The solid dissolves readily in water, and its solutions have a salt-like taste. It could be obtained from ancient dried lake deposits. KCl is used as a fertilizer, in medicine, in scientific applications, and in food processing, where it may be known as E number additive E508.
In a few states of the United States, it is used to cause cardiac arrest, as the third drug in the "three drug cocktail" for executions by lethal injection. It occurs naturally as the mineral sylvite, and in combination with sodium chloride as sylvinite.
Solutions of KCl are common standards, for example for calibration of the electrical conductivity of (ionic) solutions, since KCl solutions are stable, allowing for reproducible measurements. In aqueous solution, it is essentially fully ionized into solvated K+ and Cl– ions.
Redox and the conversion to potassium metal
Although potassium is more electropositive than sodium, KCl can be reduced to the metal by reaction with metallic sodium at 850 °C because the more volatile potassium can be removed by distillation (see Le Chatelier's principle):
KCl(l) + Na(l) ⇌ NaCl(l) + K(g)
This method is the main method for producing metallic potassium. Electrolysis (used for sodium) fails because of the high solubility of potassium in molten KCl.
"Raise banana yields using Israeli potassium chloride!", an ad above a highway in a banana-growing district of Hekou County, Yunnan, China
The crystal structure of potassium chloride is like that of NaCl. It adopts a face-centered cubic structure. Its lattice constant is roughly 6.3 Å. Crystals cleave easily in three directions.
Some other properties are
Transmission range: 210 nm to 20 µm
Transmissivity = 92% at 450 nm and rises linearly to 94% at 16 µm
Refractive index = 1.456 at 10 µm
Reflection loss = 6.8% at 10 µm (two surfaces)
dN/dT (expansion coefficient)= −33.2×10−6/°C
dL/dT (refractive index gradient)= 40×10−6/°C
Thermal conductivity = 0.036 W/(cm·K)
Damage threshold (Newman and Novak): 4 GW/cm2 or 2 J/cm2 (0.5 or 1 ns pulse rate); 4.2 J/cm2 (1.7 ns pulse rate Kovalev and Faizullov)
As a chemical feedstock, it is used for the manufacture of potassium hydroxide and potassium
metal. It is also used in medicine, lethal injections, scientific applications, food processing,
soaps, and as a sodium-free substitute for table salt for people concerned about the health effects of sodium.
It is used as a supplement in animal feed to boost the number of nutrients in the feed, which in turn promotes healthy growth in animals. As an added benefit, it is known to increase milk production.
It is sometimes used in water as a completion fluid in petroleum and natural gas operations, as well as being an alternative to sodium chloride in household water softener units.
Glass manufacturers use granular potash as a flux, lowering the temperature at which a mixture melts. Because potash confers excellent clarity to glass, it is commonly used in eyeglasses, glassware, televisions, and computer monitors.
KCl is useful as a beta radiation source for calibration
of radiation monitoring equipment, because natural potassium contains 0.0118% of the isotope 40K. One kilogram of KCl yields 16350 becquerels
of radiation consisting of 89.28% beta and 10.72%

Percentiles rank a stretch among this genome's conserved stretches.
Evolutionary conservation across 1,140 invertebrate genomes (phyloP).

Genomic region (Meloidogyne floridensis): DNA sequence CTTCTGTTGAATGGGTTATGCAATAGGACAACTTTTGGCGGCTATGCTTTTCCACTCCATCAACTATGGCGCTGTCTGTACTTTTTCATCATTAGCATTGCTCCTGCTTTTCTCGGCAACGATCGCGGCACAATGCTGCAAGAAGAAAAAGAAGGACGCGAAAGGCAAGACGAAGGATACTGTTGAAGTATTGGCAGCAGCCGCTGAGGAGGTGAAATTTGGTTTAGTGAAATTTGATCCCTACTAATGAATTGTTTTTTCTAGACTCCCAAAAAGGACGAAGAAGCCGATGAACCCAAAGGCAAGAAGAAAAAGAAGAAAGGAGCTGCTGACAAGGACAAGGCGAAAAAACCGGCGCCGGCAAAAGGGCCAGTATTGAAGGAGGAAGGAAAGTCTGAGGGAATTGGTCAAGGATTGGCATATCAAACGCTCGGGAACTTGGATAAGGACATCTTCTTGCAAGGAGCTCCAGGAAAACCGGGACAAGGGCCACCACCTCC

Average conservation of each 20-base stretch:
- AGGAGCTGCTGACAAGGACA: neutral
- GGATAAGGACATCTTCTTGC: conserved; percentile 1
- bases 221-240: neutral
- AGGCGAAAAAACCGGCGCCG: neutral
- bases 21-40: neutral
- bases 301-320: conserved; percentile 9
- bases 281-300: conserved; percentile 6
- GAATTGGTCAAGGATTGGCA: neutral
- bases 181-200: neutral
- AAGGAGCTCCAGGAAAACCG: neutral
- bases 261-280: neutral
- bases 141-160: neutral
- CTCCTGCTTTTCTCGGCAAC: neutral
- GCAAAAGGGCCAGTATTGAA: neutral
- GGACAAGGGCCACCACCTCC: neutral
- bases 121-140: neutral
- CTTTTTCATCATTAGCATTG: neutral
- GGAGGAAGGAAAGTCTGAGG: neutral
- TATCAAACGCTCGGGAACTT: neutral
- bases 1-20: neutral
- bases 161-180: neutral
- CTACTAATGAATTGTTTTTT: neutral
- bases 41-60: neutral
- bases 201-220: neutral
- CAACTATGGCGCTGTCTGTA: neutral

gamma with 1.46083 MeV. In order to use off the shelf materials it needs to be crystallized sequentially using controlled temperature in order to extract KCl, which is the subject of ongoing research. There are also a small number of 511 keV gamma rays from positron annihilation which can be used to calibrate medical scanners.
Potassium chloride is used in some de-icing products that are designed to be safer for pets and plants, though these are inferior in melting quality to calcium chloride [lowest usable temperature 12 °F (−11 °C) v. −25 °F (−32 °C)]. It is also used in various brands of bottled water, as well as in bulk quantities for fossil fuel drilling purposes.
Potassium chloride was once used as a fire extinguishing agent, used in portable and wheeled fire extinguishers. Known as Super-K dry chemical, it was more effective than sodium bicarbonate-based dry chemicals and was compatible with protein foam. This agent fell out of favor with the introduction of potassium bicarbonate (Purple-K) dry chemical in the late 1960s, which was much less corrosive and more effective. It is rated for B and C fires.
Along with sodium chloride and lithium chloride, potassium chloride is used as a flux for the gas welding of aluminium.
Potassium chloride is also an optical crystal with a wide transmission range from 210 nm to 20 µm. While cheap, KCl crystals are hygroscopic. This limits its application to protected environments or short-term uses such as prototyping. Exposed to free air, KCl optics will "rot". Whereas KCl components were formerly used for infrared optics, it has been entirely replaced by much tougher crystals such as zinc selenide.
Potassium chloride has also been used to produce heat packs which employ exothermic chemical reactions, but these have mostly been discontinued with the advent of cheaper and more efficient methods, such as the oxidation of metals ('Hot Hands' one-time-use products) or the crystallization of sodium acetate (multiple-use products).
Potassium chloride is used as a scotophor with designation P10 in dark-trace CRTs, e.g. in the Skiatron.